Volume 622, February 2019
LOFAR Surveys: a new window on the Universe
|Number of page(s)||23|
|Published online||19 February 2019|
Calibrating the relation of low-frequency radio continuum to star formation rate at 1 kpc scale with LOFAR⋆
University of Hamburg, Hamburger Sternwarte, Gojenbergsweg 112, 21029
2 School of Earth and Space Exploration, Arizona State University, PO Box 871404 Tempe, AZ, 85287-1404 USA
3 Fakultät für Physik, Universität Bielefeld, Postfach 100131 33501 Bielefeld, Germany
4 Max-Planck-Institute für Radioastronomie, Auf dem Hügel 69, 53121 Bonn, Germany
5 School of Physics, Astronomy and Mathematics, University of Hertfordshire, Hatfield, AL10 9AB UK
6 Chalmers University of Technology, Dept. of Space, Earth and Environment, Onsala Space Observatory, 439 92 Onsala, Sweden
7 Astronomisches Institut der Ruhr-Universität Bochum, 44780 Bochum, Germany
8 Astronomical Observatory, Jagiellonian University, ul. Orla 171, 30-244 Kraków, Poland
9 SUPA, Institute for Astronomy, Royal Observatory, Blackford Hill, Edinburgh, EH9 3HJ UK
10 CSIRO Astronomy and Space Science, PO Box 1130 Bentley, WA, 6102 Australia
11 INAF/Istituto di Radioastronomia, via Gobetti 101, 40129 Bologna, Italy
Accepted: 15 October 2018
Context. Radio continuum (RC) emission in galaxies allows us to measure star formation rates (SFRs) unaffected by extinction due to dust, of which the low-frequency part is uncontaminated from thermal (free–free) emission.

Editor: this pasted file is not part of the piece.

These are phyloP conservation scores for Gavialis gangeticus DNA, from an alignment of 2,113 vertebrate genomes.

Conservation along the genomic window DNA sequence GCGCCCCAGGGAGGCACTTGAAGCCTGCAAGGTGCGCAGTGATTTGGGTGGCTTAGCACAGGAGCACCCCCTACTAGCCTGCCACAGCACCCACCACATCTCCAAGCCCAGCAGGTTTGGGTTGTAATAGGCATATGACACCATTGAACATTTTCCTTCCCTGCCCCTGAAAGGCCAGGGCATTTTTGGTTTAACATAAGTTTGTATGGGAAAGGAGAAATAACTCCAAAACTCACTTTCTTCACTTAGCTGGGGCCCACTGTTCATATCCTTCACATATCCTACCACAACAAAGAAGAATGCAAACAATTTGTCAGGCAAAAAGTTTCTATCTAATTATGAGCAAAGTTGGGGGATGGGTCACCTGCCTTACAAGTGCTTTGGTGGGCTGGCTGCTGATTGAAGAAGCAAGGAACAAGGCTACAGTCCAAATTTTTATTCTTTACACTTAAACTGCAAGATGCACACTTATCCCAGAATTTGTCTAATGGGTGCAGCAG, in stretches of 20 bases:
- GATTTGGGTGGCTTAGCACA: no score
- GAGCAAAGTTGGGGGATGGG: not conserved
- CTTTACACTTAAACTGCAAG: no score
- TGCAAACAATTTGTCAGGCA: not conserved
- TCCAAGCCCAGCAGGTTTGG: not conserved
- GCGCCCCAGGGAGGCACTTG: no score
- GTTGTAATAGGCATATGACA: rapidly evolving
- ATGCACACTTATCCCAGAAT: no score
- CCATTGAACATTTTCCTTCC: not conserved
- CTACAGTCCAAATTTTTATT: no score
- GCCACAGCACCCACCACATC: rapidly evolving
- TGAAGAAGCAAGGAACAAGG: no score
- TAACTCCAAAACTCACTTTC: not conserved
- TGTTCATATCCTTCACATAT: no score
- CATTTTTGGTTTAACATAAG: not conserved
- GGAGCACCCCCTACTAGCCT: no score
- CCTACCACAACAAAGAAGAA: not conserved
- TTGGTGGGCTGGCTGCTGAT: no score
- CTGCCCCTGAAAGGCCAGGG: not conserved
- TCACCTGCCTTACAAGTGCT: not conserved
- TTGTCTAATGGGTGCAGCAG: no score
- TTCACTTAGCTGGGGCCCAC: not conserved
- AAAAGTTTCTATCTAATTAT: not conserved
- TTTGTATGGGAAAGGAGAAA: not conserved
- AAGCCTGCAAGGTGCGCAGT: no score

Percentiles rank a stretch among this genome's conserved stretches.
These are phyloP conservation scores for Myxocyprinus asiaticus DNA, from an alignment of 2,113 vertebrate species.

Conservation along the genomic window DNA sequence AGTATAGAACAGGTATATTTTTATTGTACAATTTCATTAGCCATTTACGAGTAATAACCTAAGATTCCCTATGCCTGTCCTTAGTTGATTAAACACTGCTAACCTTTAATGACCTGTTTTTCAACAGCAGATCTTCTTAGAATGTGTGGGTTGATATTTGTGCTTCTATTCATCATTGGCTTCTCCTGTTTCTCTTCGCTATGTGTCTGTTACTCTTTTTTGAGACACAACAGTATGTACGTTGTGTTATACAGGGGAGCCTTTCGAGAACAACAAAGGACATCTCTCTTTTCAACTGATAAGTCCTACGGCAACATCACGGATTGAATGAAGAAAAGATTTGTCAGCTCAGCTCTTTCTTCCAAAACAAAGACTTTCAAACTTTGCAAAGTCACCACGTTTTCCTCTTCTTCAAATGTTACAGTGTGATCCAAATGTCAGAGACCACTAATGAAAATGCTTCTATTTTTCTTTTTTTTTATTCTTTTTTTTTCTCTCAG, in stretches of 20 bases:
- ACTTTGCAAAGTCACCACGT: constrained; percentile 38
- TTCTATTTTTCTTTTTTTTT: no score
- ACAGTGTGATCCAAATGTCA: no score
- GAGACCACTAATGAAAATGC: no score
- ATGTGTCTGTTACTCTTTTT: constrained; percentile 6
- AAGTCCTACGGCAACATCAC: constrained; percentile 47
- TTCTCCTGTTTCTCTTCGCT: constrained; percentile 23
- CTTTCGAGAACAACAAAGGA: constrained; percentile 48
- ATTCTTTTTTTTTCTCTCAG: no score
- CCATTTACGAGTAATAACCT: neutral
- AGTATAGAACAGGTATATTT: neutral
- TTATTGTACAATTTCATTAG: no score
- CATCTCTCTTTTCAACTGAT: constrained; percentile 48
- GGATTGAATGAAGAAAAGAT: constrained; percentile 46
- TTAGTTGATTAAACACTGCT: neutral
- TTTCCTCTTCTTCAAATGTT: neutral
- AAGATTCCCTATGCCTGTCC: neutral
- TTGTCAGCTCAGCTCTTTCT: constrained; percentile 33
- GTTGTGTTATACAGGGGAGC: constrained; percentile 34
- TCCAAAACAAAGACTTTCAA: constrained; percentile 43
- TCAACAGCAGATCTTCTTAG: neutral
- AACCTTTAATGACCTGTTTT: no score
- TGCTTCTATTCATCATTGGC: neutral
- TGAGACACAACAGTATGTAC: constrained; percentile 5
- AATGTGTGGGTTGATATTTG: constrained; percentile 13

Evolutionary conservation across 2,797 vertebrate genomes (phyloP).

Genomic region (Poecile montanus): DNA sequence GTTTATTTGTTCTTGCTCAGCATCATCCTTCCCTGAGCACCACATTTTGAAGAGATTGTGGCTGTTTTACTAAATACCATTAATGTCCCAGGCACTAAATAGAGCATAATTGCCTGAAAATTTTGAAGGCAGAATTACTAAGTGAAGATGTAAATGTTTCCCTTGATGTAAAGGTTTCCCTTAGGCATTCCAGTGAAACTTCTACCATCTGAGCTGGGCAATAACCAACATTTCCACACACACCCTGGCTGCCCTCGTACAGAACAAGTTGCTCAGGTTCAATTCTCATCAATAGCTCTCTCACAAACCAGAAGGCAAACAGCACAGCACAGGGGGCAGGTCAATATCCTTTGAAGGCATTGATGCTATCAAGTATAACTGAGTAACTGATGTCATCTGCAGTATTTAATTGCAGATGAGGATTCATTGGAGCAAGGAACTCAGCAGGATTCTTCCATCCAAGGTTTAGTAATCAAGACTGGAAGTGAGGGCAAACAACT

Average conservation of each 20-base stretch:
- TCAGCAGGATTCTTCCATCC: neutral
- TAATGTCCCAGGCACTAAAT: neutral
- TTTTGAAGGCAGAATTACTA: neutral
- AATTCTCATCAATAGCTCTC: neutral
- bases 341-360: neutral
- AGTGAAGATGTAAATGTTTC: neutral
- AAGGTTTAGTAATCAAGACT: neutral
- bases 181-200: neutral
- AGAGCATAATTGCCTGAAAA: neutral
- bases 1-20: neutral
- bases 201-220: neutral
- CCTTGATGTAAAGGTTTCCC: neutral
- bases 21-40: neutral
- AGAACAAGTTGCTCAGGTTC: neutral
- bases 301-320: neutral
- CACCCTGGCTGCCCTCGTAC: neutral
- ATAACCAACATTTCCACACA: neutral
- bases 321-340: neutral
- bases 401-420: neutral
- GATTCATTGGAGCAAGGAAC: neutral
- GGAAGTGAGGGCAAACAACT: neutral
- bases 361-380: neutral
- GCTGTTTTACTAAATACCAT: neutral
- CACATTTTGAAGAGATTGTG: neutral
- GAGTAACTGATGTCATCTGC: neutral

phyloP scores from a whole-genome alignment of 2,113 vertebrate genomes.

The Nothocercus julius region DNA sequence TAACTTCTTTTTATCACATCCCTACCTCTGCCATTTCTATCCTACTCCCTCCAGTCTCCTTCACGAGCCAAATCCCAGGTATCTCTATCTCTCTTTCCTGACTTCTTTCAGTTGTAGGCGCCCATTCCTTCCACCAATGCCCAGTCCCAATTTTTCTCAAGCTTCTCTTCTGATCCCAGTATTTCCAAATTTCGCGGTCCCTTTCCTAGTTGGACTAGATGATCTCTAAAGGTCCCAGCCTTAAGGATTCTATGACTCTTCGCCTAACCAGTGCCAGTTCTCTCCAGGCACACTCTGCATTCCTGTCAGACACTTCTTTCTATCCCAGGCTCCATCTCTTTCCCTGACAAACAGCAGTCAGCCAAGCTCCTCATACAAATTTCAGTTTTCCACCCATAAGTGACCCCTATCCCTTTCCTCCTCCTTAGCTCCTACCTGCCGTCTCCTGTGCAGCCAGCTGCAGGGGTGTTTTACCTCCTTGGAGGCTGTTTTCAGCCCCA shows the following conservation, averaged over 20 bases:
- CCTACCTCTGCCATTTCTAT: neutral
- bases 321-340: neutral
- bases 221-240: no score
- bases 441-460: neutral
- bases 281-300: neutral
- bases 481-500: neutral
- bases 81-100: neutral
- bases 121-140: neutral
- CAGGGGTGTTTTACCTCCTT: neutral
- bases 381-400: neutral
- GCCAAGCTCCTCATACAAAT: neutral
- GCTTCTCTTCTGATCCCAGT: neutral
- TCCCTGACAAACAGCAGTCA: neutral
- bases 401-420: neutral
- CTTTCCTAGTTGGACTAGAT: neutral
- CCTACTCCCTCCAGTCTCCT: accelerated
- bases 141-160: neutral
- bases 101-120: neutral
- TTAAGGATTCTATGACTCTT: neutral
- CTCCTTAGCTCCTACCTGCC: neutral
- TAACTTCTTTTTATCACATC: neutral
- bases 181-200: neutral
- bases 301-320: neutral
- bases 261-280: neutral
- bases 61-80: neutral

Aims. We calibrate the conversion from the spatially resolved 140 MHz RC emission to the SFR surface density (ΣSFR) at 1 kpc scale. Radio spectral indices give us, by means of spectral ageing, a handle on the transport of cosmic rays using the electrons as a proxy for GeV nuclei.
Methods. We used recent observations of three galaxies (NGC 3184, 4736, and 5055) from the LOFAR Two-metre Sky Survey (LoTSS), and archival LOw-Frequency ARray (LOFAR) data of NGC 5194. Maps were created with the facet calibration technique and converted to radio ΣSFR maps using the Condon relation. We compared these maps with hybrid ΣSFR maps from a combination of GALEX far-ultraviolet and Spitzer 24 μm data using plots tracing the relation at the highest angular resolution allowed by our data at 1.2 × 1.2 kpc2 resolution.
Results. The RC emission is smoothed with respect to the hybrid ΣSFR owing to the transport of cosmic-ray electrons (CREs) away from star formation sites. This results in a sublinear relation (ΣSFR)RC ∝ [(ΣSFR)hyb]a, where a = 0.59 ± 0.13 (140 MHz) and a = 0.75 ± 0.10 (1365 MHz). Both relations have a scatter of σ = 0.3 dex. If we restrict ourselves to areas of young CREs (α > −0.65; Iν ∝ να), the relation becomes almost linear at both frequencies with a ≈ 0.9 and a reduced scatter of σ = 0.2 dex. We then simulate the effect of CRE transport by convolving the hybrid ΣSFR maps with a Gaussian kernel until the RC–SFR relation is linearised; CRE transport lengths are l = 1–5 kpc. Solving the CRE diffusion equation, assuming dominance of the synchrotron and inverse-Compton losses, we find diffusion coefficients of D = (0.13–1.5) × 1028 cm2 s−1 at 1 GeV.
Conclusions. A RC–SFR relation at 1.4 GHz can be exploited to measure SFRs at redshift z ≈ 10 using 140 MHz observations.
Key words: radiation mechanisms: non-thermal / cosmic rays / galaxies: magnetic fields / galaxies: star formation / radio continuum: galaxies
Radio continuum flux densities and fits files are only available at the CDS via anonymous ftp to cdsarc.u-strasbg.fr (220.127.116.11) or via http://cdsarc.u-strasbg.fr/viz-bin/qcat?J/A+A/622/A8
© ESO 2019
Current usage metrics show cumulative count of Article Views (full-text article views including HTML views, PDF and ePub downloads, according to the available data) and Abstracts Views on Vision4Press platform.
Data correspond to usage on the plateform after 2015. The current usage metrics is available 48-96 hours after online publication and is updated daily on week days.
Initial download of the metrics may take a while.